An Exercise of Convolution: The Canadian Olympic Trials Process in a Nutshell

As the 2016-2017 curling season comes to a close this month, all eyes are starting to focus on qualification for the Canadian Olympic Curling Trials. The WestJet Players’ Championship in Toronto will be the last opportunity for teams to pick up Canadian Tour Ranking System (CTRS) points in the hopes of gaining a direct berth to the Tim Hortons Roar of the Rings (the fancy name for their Olympic Curling Trials) in December in Ottawa. The process for direct entry to the Trials seems fairly straight-forward on paper, but is riddled with convolution that would make even the sanest person wonder “who the heck came up with this?”. Break out your abacuses and lawyers-on-retainer as I explain.

Nine teams of each gender will compete at the Roar of the Rings. Seven teams gain direct entry by way of winning either the 2015 or 2016 Canada Cup (slots 1 and 3), the 2016 or 2017 Scotties Tournament of Hearts (women) or Tim Hortons Brier (men) provided they make the podium at that year’s World Championship (slots 2 and 4), or by finishing first in the two-year (2015-2017) CTRS standings (slot 5) or first or second in the one-year (2016-2017) CTRS standings (slots 6 and 7). The remainder of the field on both sides will be determined at a pre-trials event in Summerside, PEI in early November with twelve teams competing for the final two spots. Looks pretty simple, right? Not so fast, as the four “events-based” direct entries were not collected by four different teams. On the women’s side, Rachel Homan won the 2015 Canada Cup and the 2017 Scotties Tournament of Hearts (coupled with a gold at the World Championship) while 2016 STOH champion Chelsea Carey failed to medal at that year’s World Championship, thus not earning the entry. As for the men, Kevin Koe won both the 2015 Canada Cup and the 2016 Tim Hortons Brier (plus gold at the World Championship). 2017 Tim Hortons Brier winner Brad Gushue can secure his direct entry to the Trials by medaling at this week’s Ford Worlds. So how do those open spots (one or two for the men and two for the women) get filled? This is where Curling Canada has created much confusion. First, they determined that Carey’s position would be filled by the highest-ranked team in the 2015-2016 CTRS standings not already qualified, which was Jennifer Jones. Jones would go on to win the 2016 Canada Cup, thus leaving THAT direct spot unfilled. Logic would indicate that you put in the replacement teams AFTER you fill in all spots based on the prescribed qualification method (and the language used in the process documents would lead one to believe that would be the case, in that the replacements are the highest-ranked teams in the CTRS not already qualified). Curling Canada, however, states that they will fill in the spots IN ORDER (#1 through #7, with the replacement being slotted in even if they would have qualified in their own right through the one-year or two-year slots). Below are the direct entry positions 1) as they exist with duplicates, 2) as they exist with open spots in slots 1-4 filled in at the end, and 3) as they are to be filled with replacements slotted in order:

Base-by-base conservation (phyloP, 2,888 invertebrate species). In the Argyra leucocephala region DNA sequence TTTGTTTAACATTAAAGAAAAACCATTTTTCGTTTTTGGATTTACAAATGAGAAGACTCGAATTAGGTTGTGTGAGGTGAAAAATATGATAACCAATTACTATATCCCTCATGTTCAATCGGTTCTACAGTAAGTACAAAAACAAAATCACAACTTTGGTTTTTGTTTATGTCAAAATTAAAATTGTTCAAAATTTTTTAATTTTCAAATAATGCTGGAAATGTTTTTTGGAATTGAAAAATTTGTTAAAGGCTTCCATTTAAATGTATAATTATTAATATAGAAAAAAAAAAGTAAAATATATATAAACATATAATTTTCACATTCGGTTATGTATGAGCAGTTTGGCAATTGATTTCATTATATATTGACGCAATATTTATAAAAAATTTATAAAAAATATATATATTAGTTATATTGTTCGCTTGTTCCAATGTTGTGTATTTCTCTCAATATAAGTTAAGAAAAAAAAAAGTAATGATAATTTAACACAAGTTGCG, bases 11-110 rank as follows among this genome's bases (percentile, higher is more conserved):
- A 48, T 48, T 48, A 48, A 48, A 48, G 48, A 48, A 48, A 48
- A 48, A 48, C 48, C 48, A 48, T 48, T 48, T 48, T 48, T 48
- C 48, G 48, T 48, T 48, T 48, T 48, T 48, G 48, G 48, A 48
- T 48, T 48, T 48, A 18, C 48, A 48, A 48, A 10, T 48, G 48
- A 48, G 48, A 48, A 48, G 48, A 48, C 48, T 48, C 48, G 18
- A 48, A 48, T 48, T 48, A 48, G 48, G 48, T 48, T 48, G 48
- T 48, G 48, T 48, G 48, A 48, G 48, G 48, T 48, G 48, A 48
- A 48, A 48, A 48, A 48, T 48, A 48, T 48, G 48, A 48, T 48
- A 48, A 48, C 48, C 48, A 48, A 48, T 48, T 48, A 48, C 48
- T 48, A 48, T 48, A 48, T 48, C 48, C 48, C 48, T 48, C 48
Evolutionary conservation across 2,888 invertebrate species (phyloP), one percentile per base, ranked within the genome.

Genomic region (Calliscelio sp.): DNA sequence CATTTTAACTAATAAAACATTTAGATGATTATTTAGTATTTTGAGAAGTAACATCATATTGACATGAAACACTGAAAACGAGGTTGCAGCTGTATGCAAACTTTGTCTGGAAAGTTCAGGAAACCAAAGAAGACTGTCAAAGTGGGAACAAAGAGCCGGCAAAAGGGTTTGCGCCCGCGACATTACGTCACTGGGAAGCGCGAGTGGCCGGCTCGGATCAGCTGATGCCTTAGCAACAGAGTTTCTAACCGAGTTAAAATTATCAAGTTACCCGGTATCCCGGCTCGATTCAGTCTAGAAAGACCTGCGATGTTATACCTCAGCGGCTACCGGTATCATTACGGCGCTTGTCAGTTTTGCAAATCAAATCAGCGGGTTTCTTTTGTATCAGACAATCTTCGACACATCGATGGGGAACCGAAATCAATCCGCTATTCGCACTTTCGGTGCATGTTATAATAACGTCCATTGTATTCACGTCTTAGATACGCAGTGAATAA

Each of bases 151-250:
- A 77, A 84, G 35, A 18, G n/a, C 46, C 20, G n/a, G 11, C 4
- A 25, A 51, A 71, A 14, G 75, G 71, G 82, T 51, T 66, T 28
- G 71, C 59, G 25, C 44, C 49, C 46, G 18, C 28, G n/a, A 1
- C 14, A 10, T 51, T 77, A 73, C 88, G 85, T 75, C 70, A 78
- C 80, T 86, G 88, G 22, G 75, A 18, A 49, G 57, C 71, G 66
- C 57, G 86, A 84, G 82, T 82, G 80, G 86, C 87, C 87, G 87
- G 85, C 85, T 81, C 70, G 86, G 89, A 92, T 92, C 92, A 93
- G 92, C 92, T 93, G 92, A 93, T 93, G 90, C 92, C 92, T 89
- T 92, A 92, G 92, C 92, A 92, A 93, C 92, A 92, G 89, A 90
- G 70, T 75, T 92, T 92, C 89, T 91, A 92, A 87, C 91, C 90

Women

  1. Homan, Jones, Jones, Homan, Homan, Homan, Jones.
  2. Homan, Jones, (Michelle Englot), (Tracy Fleury), Val Sweeting, Allison Flaxey, Casey Scheidegger.
  3. Homan, Jones, Flaxey, Sweeting, Carey, Scheidegger, Englot.

Men

  1. Koe, Koe, Reid Carruthers, Gushue, Gushue, Gushue, Carruthers.
  2. Koe, (Steve Laycock), Carruthers, Gushue, Mike McEwen, Brad Jacobs, John Epping.
  3. Koe, Gushue, Carruthers, Jacobs, McEwen, Epping, Laycock.

Not a WHOLE lot of difference (the same seven men qualify via methods 2 and 3, while there is only one change amongst the women), but going down to 5th on the two-year standings because the 3rd and 4th-ranked teams were slotted in as replacements for slots 3 and 4 and 5th to fill the one-year leader spot for the same reason when it could be done “cleaner” (meaning that the highest-ranked teams in each of those standings that did not qualify through Canada Cup or Scotties/Worlds would gain their entry via the CTRS slots) just seems a bit odd to me. Additionally, moving Gushue out of his “earned” spot into a replacement spot also looks goofy.

Dear Curling Canada: Clean up the language in your documents to say what you mean along with an explanation of its purpose and/or use a more transparent method of filling in the field when spots go unused. Also, please provide examples using current teams of how things would work if you get duplicate qualifications or, much like the Grand Slam of Curling does with regards to Humptys Champions Cup qualification, publish periodic updates to the field starting December 1 of the year preceding the Trials.

I’ve said my piece, now let me hear yours, either in the comments here or at @backseatgaffer.

Advertisements

One thought on “An Exercise of Convolution: The Canadian Olympic Trials Process in a Nutshell

Leave a Reply

Fill in your details below or click an icon to log in:

WordPress.com Logo

You are commenting using your WordPress.com account. Log Out / Change )

Twitter picture

You are commenting using your Twitter account. Log Out / Change )

Facebook photo

You are commenting using your Facebook account. Log Out / Change )

Google+ photo

You are commenting using your Google+ account. Log Out / Change )

Connecting to %s